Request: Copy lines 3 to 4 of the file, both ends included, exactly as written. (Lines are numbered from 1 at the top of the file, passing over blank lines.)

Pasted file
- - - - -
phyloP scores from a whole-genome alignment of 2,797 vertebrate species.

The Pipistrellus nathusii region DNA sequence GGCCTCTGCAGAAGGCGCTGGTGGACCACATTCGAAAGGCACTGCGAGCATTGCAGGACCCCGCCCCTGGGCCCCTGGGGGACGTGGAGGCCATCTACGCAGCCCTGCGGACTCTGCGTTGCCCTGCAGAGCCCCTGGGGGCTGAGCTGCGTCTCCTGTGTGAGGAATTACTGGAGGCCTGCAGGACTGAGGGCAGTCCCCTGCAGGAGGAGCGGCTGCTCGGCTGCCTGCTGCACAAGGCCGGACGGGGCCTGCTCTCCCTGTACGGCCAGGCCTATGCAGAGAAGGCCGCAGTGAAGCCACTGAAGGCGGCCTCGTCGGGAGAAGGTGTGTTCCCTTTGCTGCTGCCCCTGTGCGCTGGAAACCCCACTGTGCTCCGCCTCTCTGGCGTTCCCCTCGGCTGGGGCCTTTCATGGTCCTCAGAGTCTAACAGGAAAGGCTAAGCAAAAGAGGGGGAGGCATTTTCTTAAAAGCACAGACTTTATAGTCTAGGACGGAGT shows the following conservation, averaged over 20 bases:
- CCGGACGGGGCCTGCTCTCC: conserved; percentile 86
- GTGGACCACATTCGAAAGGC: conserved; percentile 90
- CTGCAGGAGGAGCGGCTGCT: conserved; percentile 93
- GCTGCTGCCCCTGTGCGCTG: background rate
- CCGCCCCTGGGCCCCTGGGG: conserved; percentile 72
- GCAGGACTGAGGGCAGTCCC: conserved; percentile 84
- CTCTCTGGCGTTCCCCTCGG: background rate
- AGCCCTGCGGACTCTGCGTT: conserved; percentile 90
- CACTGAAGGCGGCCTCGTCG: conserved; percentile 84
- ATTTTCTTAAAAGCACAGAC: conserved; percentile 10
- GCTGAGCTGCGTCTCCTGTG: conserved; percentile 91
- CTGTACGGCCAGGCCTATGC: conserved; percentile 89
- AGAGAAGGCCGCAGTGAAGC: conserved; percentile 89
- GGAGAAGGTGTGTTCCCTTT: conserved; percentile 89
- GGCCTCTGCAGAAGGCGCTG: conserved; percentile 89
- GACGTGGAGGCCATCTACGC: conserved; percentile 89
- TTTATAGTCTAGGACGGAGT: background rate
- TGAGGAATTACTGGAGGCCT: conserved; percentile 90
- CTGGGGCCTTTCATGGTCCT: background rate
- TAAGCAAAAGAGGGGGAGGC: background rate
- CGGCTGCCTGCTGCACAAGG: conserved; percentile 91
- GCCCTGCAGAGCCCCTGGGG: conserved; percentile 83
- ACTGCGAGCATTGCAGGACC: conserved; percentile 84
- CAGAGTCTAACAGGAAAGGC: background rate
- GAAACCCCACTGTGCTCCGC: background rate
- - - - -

- CCGGACGGGGCCTGCTCTCC: conserved; percentile 86
- GTGGACCACATTCGAAAGGC: conserved; percentile 90